The Thunder, so close to escaping the darkness, try to handle prosperity

Shake down the Thunder?

That’s what Oklahoma City did to the Golden State Warriors in Game 3 of the Western Conference Finals.

This surge might mean that the Thunder — viewed with legitimate skepticism entering these playoffs, especially the West semifinal series against the San Antonio Spurs — are about to cast away the dark clouds which have followed them over the past few years in the NBA playoffs. Oklahoma City’s Thunder-clouds might give way to a bright new sunshine, found in the form of a second trip to the NBA Finals.

However, if you know your NBA history, you realize that owning a series lead entering a late-stage NBA playoff home game is no guarantee of success for the Thunder.

The year was 2012. The scene was Chesapeake Energy Arena (then the Ford Center). Oklahoma City owned a 1-0 lead in the NBA Finals as it hosted the Miami Heat in Game 2. In the 27 NBA Finals with a 2-3-2 format which had been contested from 1985 through 2011, only once — in 2006 — did a team trailing 2-0 win the middle three games at home and eventually take the series. Oklahoma City just had to win one game at home to throw all the pressure on Miami heading to South Florida for Games 3 through 5. Scott Brooks and James Harden could have joined Russell Westbrook and Kevin Durant on the victory podium in late June.

Instead, Oklahoma City stumbled out of the gate. The Thunder played catch-up all night against LeBron James, Dwyane Wade, and Chris Bosh. They made a furious fourth-quarter rally, as they have always been able to do since they became a playoff-caliber team in 2010, but they couldn’t close the sale. Durant missed a 10-footer on the left baseline against LeBron in the final 10 seconds. Miami escaped with a 100-96 win which evened the series and took it to South Florida on even terms.

The series never came back to Oklahoma City.

Game 2 of the 2012 NBA Finals was not an elimination (or closeout) game, but it meant everything within the context of that series. OKC played it at home… and lost.

Tuesday night, in Game 4 of the 2016 Western Conference Finals, the Thunder arrive at that similar intersection of hope and peril. Not in an elimination (closeout) game, not able to pop champagne in the immediate aftermath, the Thunder still know that if they prevail, they will very probably win the series. In Game 4, Golden State will either shake off the chains of doubt and regain home-court advantage, or the rattled and thin-skinned reaction to Game 3’s most controversial moments will leave the Warriors in ruins. It’s not Game 7. Heck, it’s not even Game 6. Yet, the weight of these West Finals genuinely seems to rest on the outcome of Game 4.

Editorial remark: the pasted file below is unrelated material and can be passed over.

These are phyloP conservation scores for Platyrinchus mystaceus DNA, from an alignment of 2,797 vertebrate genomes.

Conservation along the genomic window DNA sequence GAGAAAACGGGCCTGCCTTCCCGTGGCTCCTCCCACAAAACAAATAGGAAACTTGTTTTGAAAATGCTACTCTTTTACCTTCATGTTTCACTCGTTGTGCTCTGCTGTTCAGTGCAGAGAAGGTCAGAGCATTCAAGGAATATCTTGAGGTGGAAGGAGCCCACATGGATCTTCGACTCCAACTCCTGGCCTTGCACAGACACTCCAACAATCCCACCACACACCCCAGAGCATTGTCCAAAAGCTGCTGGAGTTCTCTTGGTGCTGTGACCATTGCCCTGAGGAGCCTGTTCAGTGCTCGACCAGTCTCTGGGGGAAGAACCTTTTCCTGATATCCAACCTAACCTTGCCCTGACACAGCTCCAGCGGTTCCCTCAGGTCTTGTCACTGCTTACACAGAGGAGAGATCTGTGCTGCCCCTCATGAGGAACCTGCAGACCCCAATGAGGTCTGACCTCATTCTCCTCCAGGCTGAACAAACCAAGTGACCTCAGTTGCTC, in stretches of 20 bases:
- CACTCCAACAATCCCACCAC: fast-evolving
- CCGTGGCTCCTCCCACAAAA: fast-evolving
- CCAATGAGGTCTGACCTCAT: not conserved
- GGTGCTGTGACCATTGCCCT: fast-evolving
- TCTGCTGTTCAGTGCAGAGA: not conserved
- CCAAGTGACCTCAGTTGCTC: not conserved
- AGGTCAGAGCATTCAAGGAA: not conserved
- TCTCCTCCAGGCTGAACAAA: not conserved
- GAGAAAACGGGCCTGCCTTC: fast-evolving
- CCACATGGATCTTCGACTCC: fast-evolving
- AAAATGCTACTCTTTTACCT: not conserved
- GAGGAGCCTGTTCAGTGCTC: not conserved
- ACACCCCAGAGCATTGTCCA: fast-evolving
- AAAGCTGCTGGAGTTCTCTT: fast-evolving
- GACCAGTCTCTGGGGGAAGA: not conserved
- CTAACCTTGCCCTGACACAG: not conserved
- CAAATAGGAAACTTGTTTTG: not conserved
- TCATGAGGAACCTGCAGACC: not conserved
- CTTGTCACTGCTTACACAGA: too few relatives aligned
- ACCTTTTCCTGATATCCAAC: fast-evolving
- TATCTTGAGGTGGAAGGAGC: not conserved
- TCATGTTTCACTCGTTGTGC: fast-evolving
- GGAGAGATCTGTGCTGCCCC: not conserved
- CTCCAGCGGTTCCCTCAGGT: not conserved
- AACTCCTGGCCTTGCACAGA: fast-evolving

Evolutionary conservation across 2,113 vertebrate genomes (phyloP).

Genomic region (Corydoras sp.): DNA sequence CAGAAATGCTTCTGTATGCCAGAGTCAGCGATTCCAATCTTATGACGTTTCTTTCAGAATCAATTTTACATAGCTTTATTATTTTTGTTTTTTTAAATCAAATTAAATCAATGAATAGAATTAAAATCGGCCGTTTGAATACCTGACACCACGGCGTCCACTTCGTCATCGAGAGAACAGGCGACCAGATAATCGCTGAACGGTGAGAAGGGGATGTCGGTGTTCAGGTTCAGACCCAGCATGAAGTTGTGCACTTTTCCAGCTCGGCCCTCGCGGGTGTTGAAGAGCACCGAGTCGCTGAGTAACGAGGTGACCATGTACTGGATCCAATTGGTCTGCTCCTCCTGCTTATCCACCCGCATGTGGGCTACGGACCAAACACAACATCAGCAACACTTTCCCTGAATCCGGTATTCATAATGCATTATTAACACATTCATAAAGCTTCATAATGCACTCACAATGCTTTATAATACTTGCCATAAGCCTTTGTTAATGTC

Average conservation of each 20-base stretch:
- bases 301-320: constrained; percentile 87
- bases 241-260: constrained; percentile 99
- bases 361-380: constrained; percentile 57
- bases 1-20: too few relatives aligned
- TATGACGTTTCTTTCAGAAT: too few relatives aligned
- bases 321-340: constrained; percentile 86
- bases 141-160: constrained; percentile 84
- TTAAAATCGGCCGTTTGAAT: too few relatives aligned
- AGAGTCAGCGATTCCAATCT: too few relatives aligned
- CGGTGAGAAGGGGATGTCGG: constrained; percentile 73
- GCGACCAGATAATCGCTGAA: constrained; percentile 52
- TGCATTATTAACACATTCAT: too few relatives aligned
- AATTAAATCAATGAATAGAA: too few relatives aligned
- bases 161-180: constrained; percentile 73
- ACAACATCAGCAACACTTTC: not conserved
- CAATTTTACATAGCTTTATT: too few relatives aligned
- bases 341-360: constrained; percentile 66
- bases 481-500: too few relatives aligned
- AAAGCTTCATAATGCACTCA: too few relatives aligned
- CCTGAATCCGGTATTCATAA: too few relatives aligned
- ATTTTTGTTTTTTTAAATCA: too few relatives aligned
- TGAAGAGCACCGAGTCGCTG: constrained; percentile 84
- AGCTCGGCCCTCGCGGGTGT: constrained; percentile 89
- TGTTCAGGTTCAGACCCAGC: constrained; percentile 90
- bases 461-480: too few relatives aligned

Oklahoma City gets to play it at home. It is the biggest non-closeout home game in franchise history since Game 2 in 2012.

*

Let’s address the plot twist involved in Game 4.

You need to keep the following point in mind about the Thunder’s biggest series wins: They were achieved after falling behind, 2-1. The 2012 West Finals against the Spurs fell into this category, as did the series victory over the 67-win Spurs a week and a half ago. Oklahoma State did not call the shots in the early portions of those series. The Thunder owned the moment in Games 4 through 6.

This time, it’s different.

Oklahoma City has its opponent on its heels. The 2012 Spurs were 10-1 in the playoffs entering Game 4 of those West Finals. The 2016 Spurs had lost just one home game out of 44 entering Game 2 against the Thunder. OKC promptly proceeded to win each of its next two games in San Antonio to turn that series around. Now, Oklahoma City is trying to become — in Game 4 against Golden State — the first team to win consecutive games against the Warriors this season.

The Thunder might enjoy the lead in this series through three games, but their greatest playoff conquests have emerged from 2-1 deficits. Playing with prosperity is a relatively new challenge for K.D. and Russ, and the one time they owned the upper hand against a formidable opponent, they couldn’t handle the Heat in 2012.

The Thunder have been at their best in the NBA playoffs — four years ago, yes, but also this year — when trailing in a series. Now, Oklahoma City must put on its front-runner shoes and become the first team to beat the 73-9 Warriors in back-to-back games.

Coping with prosperity is the unexpectedly central obstacle to an NBA Finals return for the Thunder.

Unexpected… but very real.

About Matt Zemek

Matt Zemek is the managing editor of The Student Section, covering college football and basketball with associate editors Terry Johnson and Bart Doan. Mr. Zemek is the editor of Crossover Chronicles, covering the NBA. He is also Bloguin's lead tennis writer, covering the major tournaments. He contributes to other Bloguin sites, such as The AP Party.

Quantcast